The enrollment of Katy ISD includes students from backgrounds all over the world: Canada, Japan and Mexico. What do you do to make history relevant to such a diverse audience?
I am married to an immigrant, my mother was an Italian immigrant and I know the positives and the negatives of that label. The kids know that I believe that education is the equalizer and in this country there is nothing that can hold them back as long as they set their goals and do what is needed to get there.
Why is history important for young people to learn? Why is it important for you to teach history?
The answer is to learn so we don’t repeat the mistakes of the past, the study of the past helps us shape our future, and history gives us an understanding of the world around us. In my class we do just that. It is my duty and privilege to teach about our exceptional country and develop an appreciation for our uniqueness in our students. We learn the songs of the branches of the military. I love to watch them wave the flags as they sing. This year we had an incredible program presented by the VFW (Veterans of Foreign Wars) to the entire school. We invited veterans from the area to attend. We had mom, dads, grandparents and others attend.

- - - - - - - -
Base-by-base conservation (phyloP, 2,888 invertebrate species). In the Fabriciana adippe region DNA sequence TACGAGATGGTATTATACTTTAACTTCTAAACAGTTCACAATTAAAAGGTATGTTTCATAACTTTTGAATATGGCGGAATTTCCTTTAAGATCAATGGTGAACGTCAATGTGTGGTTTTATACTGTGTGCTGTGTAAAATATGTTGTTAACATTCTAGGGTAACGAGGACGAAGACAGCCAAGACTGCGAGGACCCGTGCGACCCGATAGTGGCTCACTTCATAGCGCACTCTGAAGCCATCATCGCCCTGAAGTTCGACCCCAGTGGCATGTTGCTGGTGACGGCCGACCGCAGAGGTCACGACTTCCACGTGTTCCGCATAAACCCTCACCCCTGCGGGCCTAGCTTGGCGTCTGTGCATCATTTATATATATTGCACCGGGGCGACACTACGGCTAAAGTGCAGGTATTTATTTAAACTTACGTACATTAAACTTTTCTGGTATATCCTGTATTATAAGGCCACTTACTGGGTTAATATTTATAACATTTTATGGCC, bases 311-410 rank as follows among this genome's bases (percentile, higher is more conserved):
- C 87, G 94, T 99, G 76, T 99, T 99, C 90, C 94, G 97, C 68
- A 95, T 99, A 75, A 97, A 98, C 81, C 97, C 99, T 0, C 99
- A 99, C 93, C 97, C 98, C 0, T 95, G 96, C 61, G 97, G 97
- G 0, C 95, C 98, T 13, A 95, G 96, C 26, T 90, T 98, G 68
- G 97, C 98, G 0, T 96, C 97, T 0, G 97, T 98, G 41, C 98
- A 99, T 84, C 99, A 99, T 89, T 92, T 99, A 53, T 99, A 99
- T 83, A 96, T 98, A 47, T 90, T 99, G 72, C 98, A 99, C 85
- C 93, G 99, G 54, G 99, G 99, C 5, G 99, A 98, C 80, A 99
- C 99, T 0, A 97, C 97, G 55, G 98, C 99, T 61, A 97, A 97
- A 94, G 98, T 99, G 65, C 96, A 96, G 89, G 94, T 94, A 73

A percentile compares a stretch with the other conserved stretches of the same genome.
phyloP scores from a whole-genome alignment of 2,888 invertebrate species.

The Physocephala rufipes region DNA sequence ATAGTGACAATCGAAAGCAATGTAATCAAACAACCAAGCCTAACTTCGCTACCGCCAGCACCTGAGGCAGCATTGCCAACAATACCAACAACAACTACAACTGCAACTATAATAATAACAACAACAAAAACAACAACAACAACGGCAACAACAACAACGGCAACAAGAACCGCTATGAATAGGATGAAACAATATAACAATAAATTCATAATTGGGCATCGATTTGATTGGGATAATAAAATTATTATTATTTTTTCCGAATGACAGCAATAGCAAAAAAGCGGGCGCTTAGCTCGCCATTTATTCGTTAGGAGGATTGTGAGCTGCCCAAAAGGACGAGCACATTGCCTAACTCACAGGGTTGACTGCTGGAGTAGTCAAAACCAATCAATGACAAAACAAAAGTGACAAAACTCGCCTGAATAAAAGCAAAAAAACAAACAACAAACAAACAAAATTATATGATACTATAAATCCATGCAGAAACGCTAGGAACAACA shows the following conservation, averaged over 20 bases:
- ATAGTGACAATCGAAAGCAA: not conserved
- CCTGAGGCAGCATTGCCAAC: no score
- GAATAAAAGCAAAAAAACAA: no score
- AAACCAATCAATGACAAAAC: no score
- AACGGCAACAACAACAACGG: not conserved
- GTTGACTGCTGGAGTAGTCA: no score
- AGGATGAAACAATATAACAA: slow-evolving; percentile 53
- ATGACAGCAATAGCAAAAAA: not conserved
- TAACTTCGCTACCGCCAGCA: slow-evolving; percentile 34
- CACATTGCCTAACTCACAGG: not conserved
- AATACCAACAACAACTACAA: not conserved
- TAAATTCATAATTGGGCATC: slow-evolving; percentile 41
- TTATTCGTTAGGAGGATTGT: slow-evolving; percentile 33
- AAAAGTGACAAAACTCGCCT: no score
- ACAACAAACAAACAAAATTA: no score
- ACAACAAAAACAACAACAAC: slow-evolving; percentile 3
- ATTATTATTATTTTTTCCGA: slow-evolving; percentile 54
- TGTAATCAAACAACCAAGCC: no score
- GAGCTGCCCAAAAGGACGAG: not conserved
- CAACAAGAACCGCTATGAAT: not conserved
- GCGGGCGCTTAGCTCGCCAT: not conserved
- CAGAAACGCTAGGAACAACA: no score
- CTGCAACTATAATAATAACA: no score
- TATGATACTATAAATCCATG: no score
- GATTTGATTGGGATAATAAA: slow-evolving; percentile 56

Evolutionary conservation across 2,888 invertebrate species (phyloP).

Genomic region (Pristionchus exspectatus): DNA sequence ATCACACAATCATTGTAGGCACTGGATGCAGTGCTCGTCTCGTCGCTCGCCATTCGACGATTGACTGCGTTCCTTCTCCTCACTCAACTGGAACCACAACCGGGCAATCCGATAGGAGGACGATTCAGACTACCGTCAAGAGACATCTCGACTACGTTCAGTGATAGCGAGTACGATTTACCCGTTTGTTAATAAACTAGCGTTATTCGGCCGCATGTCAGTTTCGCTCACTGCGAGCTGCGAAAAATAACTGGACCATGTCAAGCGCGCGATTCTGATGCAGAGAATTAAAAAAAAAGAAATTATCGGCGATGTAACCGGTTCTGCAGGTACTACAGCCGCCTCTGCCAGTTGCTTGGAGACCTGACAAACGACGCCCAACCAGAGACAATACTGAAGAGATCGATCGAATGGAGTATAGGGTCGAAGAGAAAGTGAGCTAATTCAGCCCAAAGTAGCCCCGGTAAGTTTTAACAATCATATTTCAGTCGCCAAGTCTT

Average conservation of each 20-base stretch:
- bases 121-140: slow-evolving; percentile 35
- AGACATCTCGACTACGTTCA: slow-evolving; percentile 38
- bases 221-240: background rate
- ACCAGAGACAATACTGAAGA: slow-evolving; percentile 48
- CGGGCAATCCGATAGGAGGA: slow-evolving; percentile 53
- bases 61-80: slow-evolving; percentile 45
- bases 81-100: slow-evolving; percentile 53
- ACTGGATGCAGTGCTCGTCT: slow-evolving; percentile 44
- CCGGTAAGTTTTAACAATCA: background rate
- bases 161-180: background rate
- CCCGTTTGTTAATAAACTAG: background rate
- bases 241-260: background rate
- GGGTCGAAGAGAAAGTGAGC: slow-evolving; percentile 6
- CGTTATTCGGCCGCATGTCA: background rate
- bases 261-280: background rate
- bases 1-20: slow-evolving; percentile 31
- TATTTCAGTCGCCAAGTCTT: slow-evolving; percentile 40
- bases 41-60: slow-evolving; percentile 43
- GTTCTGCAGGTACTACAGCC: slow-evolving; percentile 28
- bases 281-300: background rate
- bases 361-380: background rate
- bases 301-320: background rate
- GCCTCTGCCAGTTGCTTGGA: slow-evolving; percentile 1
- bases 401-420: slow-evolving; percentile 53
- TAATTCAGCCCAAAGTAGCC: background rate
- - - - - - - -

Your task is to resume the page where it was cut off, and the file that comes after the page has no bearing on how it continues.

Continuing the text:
Is there anything else you’d like to add?
I am still loving it. Each year I say this is the last one, but last year I was blessed with two new teachers as teammates — they both are veterans of Afghanistan. They are awesome, the kids are great, they love learning, and so do we as a team. I think I may rethink leaving next year. Can retirement be this much fun? My husband reminds me that the word retire is not in the Bible.